National Alliance on Mental Illness
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(800) 950-NAMI; email@example.com
November 15, 2001
House-Senate Conferees Add $4 Million in Funding for Federal Mental Health Courts Program
On November 14, 2001 Congress gave final approval to legislation allocating $4 million as part of the FY 2002 budget for the Justice Department for the new federal mental health courts program. This funding is part of the FY 2002 Commerce-Justice-State appropriations bill (HR 2500) - legislation that will be soon sent to the White House, where President Bush is expected to sign it into law.
NAMI estimates that as many as 12 to 15 mental health courts can be funded in 2002, depending on the maximum grant amount set by the Justice Department and any local cost sharing requirements. In the coming weeks and months, NAMI will be advocating with the Justice Department to expedite the necessary grant announcement and formal request for proposals to applicant states, localities and court systems. In the coming weeks and months, NAMI affiliate leaders should begin contacting local judges and prosecutors to encourage their interest in applying to the Justice Department for funding to establish a mental health court.
NAMI is extremely grateful to leaders in Congress who fought to get these funds included in the Justice Department budget for the coming fiscal year. Among these key congressional allies were: Senators Mike DeWine (R-OH) and Pete Domenci (R-NM) and Representative Ted Strickland (D-OH). NAMI would also like to recognize the leaders of the House and Senate Commerce-Justice-State Appropriations Subcommittees who agreed to include mental health court funding in their annual bill: Senators Ernest Hollings (D-SC) and Judd Gregg (R-NH) and Representatives Frank Wolf (R-VA) and Jose Serrano (D-NY).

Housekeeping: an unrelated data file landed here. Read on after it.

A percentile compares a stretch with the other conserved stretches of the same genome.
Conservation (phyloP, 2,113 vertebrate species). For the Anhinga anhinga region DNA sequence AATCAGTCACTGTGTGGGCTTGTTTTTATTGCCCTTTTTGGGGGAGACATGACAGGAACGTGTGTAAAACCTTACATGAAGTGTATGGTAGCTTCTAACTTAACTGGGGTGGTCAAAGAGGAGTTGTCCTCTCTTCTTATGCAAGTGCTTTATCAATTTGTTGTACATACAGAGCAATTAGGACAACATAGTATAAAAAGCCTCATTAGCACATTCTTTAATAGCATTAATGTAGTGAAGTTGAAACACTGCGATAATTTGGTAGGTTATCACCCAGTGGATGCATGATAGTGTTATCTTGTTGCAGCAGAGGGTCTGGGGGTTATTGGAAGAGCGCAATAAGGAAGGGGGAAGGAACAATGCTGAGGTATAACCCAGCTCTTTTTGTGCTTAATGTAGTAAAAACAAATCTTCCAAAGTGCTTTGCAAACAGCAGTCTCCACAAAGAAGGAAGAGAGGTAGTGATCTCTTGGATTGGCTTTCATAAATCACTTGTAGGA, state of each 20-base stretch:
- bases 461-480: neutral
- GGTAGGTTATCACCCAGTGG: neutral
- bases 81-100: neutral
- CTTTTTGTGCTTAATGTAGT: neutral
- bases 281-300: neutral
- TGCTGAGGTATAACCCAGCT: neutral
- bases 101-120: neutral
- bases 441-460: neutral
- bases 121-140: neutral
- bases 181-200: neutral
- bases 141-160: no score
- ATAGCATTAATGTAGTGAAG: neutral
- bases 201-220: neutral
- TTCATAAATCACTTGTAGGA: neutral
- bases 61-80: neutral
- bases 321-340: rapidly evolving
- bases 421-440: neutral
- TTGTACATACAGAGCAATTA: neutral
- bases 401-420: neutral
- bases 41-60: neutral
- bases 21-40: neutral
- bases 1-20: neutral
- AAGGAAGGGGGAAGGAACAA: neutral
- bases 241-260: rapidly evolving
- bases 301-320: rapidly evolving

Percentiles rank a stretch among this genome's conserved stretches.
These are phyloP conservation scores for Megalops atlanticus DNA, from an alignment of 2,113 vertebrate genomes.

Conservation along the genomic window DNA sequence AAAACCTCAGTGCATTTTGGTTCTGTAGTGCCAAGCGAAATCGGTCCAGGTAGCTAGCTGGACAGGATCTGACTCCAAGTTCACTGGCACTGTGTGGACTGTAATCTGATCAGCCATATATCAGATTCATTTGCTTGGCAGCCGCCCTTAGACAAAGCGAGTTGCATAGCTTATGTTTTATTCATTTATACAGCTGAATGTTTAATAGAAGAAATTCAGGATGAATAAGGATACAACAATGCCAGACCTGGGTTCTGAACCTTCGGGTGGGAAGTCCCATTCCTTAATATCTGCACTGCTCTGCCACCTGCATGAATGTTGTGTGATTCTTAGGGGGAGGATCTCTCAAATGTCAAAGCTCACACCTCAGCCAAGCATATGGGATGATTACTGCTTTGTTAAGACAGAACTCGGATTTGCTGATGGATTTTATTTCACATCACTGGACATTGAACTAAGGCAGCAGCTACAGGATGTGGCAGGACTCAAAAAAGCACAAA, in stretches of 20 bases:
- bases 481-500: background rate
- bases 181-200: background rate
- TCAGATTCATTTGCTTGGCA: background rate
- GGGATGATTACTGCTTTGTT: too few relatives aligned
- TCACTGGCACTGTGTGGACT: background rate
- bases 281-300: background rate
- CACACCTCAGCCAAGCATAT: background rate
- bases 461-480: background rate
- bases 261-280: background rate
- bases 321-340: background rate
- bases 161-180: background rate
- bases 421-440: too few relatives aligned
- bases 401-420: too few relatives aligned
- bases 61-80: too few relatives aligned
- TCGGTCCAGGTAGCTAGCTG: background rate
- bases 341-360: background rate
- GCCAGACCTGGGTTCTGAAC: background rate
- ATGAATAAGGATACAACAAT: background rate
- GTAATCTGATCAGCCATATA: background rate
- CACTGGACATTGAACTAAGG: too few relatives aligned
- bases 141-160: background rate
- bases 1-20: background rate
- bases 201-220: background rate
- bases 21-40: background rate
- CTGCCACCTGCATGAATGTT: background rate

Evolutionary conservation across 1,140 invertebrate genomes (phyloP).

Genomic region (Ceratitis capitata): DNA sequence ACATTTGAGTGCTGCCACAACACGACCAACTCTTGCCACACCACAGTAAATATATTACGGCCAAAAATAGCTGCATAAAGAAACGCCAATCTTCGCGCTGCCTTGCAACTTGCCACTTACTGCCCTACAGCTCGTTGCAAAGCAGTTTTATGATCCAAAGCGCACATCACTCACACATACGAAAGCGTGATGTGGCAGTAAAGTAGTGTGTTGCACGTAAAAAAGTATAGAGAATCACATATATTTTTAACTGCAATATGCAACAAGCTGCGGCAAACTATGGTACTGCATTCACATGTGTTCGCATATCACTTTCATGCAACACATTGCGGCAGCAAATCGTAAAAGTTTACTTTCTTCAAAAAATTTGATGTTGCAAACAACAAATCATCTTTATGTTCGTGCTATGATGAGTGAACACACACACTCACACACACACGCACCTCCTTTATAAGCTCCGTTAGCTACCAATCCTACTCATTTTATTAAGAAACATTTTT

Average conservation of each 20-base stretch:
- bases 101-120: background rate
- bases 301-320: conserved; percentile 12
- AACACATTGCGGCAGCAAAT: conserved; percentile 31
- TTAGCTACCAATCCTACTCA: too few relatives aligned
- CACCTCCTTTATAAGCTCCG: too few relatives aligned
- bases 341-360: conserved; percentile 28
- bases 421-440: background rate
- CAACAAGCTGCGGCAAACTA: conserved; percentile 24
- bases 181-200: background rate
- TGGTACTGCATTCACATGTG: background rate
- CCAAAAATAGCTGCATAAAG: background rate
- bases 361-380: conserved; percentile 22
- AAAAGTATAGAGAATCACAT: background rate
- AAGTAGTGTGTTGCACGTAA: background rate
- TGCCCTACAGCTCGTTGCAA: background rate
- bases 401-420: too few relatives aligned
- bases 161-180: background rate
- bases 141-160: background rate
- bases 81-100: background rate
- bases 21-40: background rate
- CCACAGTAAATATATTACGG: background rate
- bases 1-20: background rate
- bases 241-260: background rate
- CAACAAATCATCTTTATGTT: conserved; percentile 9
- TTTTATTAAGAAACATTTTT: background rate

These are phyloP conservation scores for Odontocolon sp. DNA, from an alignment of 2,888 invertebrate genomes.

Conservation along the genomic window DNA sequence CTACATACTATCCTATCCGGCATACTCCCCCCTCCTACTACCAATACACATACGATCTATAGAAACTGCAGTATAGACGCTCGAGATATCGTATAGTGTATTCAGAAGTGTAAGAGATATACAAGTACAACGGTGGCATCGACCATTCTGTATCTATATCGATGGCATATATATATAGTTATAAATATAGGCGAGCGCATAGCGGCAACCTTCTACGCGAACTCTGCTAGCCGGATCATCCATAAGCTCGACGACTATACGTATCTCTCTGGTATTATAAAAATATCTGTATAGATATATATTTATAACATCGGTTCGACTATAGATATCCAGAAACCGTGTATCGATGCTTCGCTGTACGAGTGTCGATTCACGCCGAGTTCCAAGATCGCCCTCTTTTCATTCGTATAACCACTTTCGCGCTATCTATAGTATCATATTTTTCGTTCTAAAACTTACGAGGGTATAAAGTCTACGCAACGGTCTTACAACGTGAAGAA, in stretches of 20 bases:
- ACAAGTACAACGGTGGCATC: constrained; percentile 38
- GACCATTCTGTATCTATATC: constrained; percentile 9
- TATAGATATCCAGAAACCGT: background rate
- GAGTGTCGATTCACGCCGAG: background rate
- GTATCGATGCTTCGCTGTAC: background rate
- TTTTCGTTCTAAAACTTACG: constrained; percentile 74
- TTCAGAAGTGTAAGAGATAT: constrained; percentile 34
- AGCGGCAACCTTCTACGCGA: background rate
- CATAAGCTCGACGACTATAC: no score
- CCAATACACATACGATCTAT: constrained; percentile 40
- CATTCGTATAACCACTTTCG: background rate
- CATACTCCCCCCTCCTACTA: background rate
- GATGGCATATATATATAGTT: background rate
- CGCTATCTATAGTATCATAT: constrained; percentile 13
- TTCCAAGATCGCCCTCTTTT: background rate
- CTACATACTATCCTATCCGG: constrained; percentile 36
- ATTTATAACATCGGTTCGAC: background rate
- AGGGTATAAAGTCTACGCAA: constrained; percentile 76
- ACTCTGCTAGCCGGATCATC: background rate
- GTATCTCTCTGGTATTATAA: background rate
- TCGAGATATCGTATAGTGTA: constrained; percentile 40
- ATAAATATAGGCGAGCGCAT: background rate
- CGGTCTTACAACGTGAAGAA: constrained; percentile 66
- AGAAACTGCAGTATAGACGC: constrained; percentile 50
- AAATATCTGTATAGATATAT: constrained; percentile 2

Background on the Mental Health Courts Program
Congress first authorized the federal Mental Health Courts program as part of legislation passed in 2000 (P.L. 106-515). This bipartisan legislation was sponsored by Senator Mike DeWine (R-OH) and Representative Ted Strickland (D-OH). The establishment of mental health courts is rapidly emerging as one of the most successful strategies to address the stark reality that jails and prisons have become the nation's depository for people with severe mental illnesses. Mental health courts have already proven successful in Broward County, FL, King County, WA and other jurisdictions.
Mental health courts have been necessitated by the growing concern among judicial, law enforcement and corrections officials about the disturbing trend of persons with severe mental illness being inappropriately placed in jails for non-violent offenses.
What Are Mental Health Courts?
Congress passed America's Law Enforcement and Mental Health Project (P.L. 106-515) in 2000 in order to begin assisting states and communities across the nation in putting in place innovative approaches to diverting offenders into treatment programs and easing the growing burden on criminal justice and corrections systems. This new law authorizes the Justice Department to fund up to 100 such courts that involve: